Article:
FEEDBACK:  On past, air conditioning and pensions

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Thoughts on air conditioning

To the editor:

My grandfather died on James Island 101 years ago leaving a widow and four children aged 2 to 8. Fortunately she had a little bit of money until that too was gone in a bank failure in 1923. That resulted in the five of them moving to Charleston and by the late 30s the children were far better off than their parents had ever been and from there it grew to unimaginable levels brought on by a growing and prospering economy that was catching up to the national level.

As Theodore White said in the Making of the President 1960, three things were the center of American discourse after World War II, civil rights, television, and the bomb. To that I would add for the South, air conditioning. [Brack: South has come a long way in 100 years]  I am one of the last people around who can remember a summer without air conditioning and back then we lived from day to day for a place to cool off. For those of us lucky enough to find a quarter, it was the movie theater, to those rich enough it was the beach or the mountains. Otherwise all we could hope for was a fan in the shade. One of the hottest jobs I ever had was stoking coal into a steam boiler on a pile driver in Charleston Harbor in July and August. It had to be 120 degrees at the lowest!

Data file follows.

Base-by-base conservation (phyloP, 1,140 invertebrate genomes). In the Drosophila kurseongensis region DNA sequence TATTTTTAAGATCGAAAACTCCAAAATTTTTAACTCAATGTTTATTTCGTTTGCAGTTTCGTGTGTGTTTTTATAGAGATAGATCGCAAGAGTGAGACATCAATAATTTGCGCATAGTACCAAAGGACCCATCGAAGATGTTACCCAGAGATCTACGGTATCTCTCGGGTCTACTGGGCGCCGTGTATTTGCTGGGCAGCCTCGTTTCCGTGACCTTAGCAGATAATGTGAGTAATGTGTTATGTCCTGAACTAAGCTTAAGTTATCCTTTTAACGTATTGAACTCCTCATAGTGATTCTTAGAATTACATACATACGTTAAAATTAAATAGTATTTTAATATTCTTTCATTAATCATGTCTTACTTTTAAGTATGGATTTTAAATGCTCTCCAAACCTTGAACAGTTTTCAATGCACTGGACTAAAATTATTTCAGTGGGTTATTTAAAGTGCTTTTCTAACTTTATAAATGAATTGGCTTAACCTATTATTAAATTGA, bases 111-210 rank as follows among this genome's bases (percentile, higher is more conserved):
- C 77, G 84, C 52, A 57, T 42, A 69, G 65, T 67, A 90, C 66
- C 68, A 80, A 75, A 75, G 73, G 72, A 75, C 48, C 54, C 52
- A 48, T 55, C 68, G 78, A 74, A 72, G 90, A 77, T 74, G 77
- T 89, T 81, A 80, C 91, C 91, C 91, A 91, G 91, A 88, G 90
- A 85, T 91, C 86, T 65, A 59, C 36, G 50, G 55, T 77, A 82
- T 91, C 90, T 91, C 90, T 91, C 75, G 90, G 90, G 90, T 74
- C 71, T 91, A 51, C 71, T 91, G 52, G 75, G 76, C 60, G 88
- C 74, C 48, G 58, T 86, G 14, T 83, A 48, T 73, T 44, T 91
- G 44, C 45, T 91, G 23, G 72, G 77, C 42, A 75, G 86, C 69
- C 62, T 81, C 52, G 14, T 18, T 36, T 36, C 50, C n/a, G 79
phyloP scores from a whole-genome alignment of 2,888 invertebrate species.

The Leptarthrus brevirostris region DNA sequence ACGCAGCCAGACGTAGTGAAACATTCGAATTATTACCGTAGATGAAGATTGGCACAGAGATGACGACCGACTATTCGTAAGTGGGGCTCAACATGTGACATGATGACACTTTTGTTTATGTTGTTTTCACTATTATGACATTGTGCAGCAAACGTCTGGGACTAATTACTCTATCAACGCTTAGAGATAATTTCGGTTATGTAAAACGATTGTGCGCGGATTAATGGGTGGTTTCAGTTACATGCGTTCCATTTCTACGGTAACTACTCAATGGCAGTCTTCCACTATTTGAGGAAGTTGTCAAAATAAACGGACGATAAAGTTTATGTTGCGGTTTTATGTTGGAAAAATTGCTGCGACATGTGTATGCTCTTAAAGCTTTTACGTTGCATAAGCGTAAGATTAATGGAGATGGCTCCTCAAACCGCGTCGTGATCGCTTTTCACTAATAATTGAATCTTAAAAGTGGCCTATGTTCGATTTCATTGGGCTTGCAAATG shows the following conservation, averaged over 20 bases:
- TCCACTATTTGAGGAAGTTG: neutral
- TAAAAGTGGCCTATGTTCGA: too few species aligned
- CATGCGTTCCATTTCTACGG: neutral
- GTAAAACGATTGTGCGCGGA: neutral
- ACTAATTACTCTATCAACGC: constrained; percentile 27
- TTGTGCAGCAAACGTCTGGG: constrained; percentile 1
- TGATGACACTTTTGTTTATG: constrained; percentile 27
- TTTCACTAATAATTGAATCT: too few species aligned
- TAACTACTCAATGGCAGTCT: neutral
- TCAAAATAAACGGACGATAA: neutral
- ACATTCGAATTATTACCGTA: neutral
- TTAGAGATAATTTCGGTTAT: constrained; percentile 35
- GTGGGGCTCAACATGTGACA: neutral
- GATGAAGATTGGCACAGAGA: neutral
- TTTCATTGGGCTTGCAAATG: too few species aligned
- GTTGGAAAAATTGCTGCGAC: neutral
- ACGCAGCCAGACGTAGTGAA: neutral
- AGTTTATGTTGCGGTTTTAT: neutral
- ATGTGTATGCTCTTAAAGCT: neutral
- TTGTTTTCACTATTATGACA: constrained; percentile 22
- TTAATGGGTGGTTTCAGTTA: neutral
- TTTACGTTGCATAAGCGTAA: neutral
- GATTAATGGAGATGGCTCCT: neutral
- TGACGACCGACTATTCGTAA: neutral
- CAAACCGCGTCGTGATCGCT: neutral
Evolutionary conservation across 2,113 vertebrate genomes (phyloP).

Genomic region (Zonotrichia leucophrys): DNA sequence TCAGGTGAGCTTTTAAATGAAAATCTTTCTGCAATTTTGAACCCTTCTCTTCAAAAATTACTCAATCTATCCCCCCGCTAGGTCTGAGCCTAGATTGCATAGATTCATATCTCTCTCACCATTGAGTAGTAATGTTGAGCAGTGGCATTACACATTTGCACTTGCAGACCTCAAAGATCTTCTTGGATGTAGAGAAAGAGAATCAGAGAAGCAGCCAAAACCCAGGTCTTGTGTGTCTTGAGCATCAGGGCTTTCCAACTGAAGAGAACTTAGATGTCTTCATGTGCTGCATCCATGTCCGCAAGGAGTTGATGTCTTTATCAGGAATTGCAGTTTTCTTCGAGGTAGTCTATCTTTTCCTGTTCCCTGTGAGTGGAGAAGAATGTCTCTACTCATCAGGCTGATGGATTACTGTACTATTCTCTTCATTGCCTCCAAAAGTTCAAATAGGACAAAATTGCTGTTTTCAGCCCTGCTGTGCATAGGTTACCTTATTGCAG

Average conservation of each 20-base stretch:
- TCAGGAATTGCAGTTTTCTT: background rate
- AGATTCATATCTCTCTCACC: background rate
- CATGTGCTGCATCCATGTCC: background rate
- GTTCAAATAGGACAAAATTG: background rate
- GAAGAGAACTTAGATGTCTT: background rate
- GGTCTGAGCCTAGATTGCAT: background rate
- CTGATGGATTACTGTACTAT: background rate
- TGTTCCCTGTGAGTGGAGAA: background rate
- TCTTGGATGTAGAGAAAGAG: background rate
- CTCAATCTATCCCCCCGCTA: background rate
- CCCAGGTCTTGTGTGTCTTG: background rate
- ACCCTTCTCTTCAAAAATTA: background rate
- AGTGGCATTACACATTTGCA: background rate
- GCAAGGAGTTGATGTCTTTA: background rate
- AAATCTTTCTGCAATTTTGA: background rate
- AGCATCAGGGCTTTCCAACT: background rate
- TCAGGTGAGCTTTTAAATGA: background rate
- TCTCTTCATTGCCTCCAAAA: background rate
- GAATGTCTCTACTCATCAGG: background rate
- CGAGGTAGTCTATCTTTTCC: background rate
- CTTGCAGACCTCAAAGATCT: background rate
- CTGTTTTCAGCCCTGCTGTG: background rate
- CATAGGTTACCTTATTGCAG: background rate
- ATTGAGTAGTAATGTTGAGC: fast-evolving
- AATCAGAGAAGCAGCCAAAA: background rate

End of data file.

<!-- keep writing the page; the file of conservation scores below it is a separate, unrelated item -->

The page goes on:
— P.C. Coker, Charleston, S.C.

Likes 401K proposal

To the editor:

I read with dismay the letter of Councilman Kinard of Bamberg published on your last report.

My grandfather, J.R. Bradley (deceased 1995), moved to Bamberg without a college education before 1950 and started his own insurance business from scratch and in the process serving his community of Bamberg as the chair of the school board, hospital board and as a deacon of First Baptist of Bamberg. He did not rely on the state but decided his secure financial life would be built by himself.

I am an airline pilot with only a 401K program. I like it! If my company makes bad decisions, the 401K belongs to me and I control how risky I want the investments to be…….not a bunch of ill-advised state contractors and legislators that have ruined the S.C. pension system. The stock market is short-term unpredictable but returns 8 percent over the long term. My 401K has made me a millionaire and I remain in control of the balance and investments.

People make less in Bamberg but it costs waaaaay less to live there as well.

I agree with the actions of Governor McMaster and advise state employees to get on board for their financial future by supporting the new 401K system.

— Will Breazeale, Las Vegas, Nevada (Note:  Breazeale is a former resident of Florence, S.C.)

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